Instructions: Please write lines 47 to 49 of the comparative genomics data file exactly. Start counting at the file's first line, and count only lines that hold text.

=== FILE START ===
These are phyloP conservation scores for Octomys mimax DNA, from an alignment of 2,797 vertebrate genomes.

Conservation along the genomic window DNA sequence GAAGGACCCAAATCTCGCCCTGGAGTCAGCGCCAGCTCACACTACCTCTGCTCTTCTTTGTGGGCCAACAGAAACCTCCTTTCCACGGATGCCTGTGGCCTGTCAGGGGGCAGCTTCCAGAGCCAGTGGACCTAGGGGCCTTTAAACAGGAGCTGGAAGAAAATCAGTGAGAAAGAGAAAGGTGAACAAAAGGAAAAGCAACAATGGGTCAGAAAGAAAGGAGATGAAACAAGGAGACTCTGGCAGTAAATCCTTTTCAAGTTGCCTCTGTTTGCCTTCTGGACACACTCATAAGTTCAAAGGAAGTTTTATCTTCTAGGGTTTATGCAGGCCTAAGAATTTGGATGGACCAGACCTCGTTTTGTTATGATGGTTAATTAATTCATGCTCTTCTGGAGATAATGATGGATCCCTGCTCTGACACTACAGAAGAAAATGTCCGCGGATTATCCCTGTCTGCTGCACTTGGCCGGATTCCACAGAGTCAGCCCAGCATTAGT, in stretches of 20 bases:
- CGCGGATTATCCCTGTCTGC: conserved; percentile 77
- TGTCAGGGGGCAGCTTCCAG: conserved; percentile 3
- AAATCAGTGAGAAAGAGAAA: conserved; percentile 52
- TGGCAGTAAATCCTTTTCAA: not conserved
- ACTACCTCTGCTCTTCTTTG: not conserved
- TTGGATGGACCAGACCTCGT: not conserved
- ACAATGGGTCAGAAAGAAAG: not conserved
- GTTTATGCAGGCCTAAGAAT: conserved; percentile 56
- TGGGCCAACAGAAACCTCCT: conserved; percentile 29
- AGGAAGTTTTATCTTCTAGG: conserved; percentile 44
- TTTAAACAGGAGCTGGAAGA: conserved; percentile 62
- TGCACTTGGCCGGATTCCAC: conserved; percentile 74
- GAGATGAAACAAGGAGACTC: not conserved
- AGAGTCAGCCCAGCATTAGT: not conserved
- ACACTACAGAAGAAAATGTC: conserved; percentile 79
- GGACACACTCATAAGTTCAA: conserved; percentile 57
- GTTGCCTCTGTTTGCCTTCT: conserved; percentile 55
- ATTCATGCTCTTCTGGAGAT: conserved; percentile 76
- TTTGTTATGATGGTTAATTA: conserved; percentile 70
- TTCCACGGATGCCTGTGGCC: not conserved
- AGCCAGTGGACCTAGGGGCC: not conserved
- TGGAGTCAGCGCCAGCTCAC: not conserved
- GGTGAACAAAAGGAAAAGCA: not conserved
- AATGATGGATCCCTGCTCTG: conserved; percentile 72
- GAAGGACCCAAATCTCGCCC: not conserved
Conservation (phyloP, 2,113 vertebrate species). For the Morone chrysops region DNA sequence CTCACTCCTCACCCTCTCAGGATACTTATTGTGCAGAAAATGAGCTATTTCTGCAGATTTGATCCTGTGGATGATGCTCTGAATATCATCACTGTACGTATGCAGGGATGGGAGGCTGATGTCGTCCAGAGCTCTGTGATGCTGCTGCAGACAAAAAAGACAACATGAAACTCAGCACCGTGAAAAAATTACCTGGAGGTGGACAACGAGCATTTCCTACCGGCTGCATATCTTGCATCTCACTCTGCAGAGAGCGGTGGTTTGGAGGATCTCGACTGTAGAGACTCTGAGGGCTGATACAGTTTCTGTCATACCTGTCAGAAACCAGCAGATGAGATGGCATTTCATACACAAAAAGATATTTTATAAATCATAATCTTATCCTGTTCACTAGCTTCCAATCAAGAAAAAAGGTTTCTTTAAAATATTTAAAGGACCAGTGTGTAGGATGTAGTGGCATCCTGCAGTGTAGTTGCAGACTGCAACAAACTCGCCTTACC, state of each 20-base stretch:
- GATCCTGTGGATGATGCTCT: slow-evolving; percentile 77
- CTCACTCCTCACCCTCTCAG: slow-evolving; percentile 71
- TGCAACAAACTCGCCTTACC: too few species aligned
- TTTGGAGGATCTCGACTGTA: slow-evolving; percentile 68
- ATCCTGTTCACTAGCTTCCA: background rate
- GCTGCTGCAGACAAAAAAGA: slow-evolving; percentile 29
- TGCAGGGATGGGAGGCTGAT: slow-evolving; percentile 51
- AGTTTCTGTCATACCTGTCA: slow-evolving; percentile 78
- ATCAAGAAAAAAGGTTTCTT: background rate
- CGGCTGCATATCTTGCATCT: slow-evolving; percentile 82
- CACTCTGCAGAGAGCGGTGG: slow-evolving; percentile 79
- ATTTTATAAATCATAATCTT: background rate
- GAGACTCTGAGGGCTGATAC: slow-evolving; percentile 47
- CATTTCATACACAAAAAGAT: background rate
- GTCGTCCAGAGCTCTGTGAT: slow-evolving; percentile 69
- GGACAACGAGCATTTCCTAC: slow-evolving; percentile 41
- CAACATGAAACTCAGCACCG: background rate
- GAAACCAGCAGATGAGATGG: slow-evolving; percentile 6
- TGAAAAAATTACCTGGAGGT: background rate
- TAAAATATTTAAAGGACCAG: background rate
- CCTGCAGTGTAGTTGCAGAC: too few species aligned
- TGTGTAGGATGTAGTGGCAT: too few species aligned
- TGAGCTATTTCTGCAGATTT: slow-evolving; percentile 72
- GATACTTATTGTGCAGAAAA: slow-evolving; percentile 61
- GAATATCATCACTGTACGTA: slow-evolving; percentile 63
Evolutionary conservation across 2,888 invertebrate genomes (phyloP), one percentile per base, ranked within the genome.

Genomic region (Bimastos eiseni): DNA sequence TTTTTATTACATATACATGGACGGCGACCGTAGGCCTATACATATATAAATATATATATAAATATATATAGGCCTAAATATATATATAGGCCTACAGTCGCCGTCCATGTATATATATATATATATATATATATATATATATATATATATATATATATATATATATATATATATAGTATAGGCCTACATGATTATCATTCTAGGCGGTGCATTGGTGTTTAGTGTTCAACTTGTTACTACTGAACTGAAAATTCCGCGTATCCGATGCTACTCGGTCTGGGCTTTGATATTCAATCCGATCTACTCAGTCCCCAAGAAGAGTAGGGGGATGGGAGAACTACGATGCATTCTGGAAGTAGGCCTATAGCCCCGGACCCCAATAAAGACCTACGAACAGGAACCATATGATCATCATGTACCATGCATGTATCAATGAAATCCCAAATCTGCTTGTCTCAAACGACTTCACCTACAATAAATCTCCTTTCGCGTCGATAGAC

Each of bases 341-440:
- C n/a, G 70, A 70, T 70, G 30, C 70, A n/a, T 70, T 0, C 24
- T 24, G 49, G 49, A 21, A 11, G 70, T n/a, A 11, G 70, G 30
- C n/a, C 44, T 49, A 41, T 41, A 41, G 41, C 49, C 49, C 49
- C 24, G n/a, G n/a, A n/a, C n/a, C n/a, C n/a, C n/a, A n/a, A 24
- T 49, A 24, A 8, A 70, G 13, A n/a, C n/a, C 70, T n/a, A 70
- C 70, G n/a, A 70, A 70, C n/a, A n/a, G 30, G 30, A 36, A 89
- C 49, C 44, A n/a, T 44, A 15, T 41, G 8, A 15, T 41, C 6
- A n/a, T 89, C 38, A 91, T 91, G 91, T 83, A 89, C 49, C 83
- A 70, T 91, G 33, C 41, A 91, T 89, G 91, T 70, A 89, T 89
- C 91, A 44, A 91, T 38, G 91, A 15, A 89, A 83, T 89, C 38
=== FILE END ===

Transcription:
- TGAAAAAATTACCTGGAGGT: background rate
- TAAAATATTTAAAGGACCAG: background rate
- CCTGCAGTGTAGTTGCAGAC: too few species aligned